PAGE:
THE idea of trying to force the removal of a democratically elected Government through stay aways and demonstrations is something which should be rejected unreservedly by the peace loving people of Zimbabwe.
The resounding dismissal by Zimbabweans of this week’s call to go on a ‘Mother of all stay aways’ is the way to go.
Mind you, this plot to paralyse the country had been hatched by a certain Promise Mkwananzi, of a dubious pressure group called Tajamuka, while he was enjoying his loot from gullible donors’ funds in a South African hotel.
It is unfortunate we have, among us, some groups of nihilists on the payroll of regime change protagonists.
We have had a number of destructive protests, ostensibly to force the Government to resign or to bring it to a negotiating table with Nelson Chamisa’s MDC Alliance.
Neither of the two has been achieved.
But what we have witnessed is that the organisers usually end up living unexplained lavish lifestyles.
We now know where the cash for these luxuries comes from.
Regime change benefactors are usually very generous in rewarding those seen to be taking leading roles in efforts to destabilise the Government.
That is why advocates of these demonstrations, invariably, give spurious reasons to justify them.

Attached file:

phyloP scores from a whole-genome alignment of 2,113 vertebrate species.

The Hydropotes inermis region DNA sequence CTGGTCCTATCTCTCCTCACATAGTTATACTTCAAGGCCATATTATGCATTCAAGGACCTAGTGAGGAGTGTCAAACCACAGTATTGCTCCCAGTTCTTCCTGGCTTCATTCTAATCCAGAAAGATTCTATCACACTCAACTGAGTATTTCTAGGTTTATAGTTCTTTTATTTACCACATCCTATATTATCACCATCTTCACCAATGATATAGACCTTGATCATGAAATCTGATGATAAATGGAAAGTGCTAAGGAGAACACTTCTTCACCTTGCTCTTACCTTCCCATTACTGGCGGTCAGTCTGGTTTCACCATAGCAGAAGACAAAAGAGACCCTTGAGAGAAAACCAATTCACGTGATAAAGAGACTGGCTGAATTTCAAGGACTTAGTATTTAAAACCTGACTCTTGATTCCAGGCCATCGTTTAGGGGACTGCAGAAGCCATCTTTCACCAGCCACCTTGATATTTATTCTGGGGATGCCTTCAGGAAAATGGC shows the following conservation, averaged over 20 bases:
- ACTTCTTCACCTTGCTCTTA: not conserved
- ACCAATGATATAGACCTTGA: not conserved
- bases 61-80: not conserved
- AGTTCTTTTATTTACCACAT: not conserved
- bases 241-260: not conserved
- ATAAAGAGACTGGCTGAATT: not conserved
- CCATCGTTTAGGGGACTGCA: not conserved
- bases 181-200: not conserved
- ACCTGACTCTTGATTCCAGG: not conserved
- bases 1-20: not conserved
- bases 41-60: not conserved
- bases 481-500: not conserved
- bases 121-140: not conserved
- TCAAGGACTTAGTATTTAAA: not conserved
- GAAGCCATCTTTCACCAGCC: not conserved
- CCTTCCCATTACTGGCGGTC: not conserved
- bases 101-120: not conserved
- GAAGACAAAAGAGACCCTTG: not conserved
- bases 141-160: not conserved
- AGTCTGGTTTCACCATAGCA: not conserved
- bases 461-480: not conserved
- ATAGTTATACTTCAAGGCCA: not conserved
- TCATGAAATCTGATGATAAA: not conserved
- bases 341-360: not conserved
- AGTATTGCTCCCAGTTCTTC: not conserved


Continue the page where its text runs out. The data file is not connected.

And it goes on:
Take, for instance, the recent threat by the Zimbabwe Congress of Trade Unions (ZCTU) when they gave the Government a five-day ultimatum to reverse its decision to ban the public use of the United States dollar.
Mind you, this is a country whose salaries are earned in a local currency.
This is a country where workers, supposedly represented by the ZCTU, are earning their salaries in the local currency, and yet their employers are charging US$ for their goods and services.
The contradiction is lost on the ZCTU.
The ZCTU conveniently pretends to be blind to the market distortions created by the US dollar, resulting in the rogue black market creating havoc in shops.
The ZCTU seems not to be aware of the profiteering by unscrupulous businesspeople as they pegged prices against the rampaging black market rates.
In all this, it is the workers the so-called ZCTU claims to represent whose pockets are hard hit by the overpriced goods and services.
After all, the whole concept of stay aways is ridiculous in our country.
Most people are self-employed.
So they are expected to stay away from what?
Who suffers when a kombi driver is denied his commission for the day after parking his vehicle in response to calls by characters like Mkwananzi and other such-like minded saboteurs?
What about those entrepreneurs at Mupedzanhamo, Glenview and many other such centres?
Let’s spare a thought for the vegetable, airtime and other vendors who barely eke a living out of their daily chores.
Who will all these people be said to be fixing if they don’t go to work?
Zimbabwe is a democratic country.
The present Government, led by President Emmerson Mnangagwa, got into power after free, fair and credible elections.
The people’s verdict was even endorsed by the Constitutional Court.
The next general elections are in 2023 and that is when, through universal adult suffrage, voters are given another chance to give political leaders a fresh mandate.
Organising demonstrations, protests or stay aways, with the hope of changing a sitting Government, is a strange way of thinking.
Zimbabweans have come of age politically and are no longer prepared to cut their noses to spite their faces.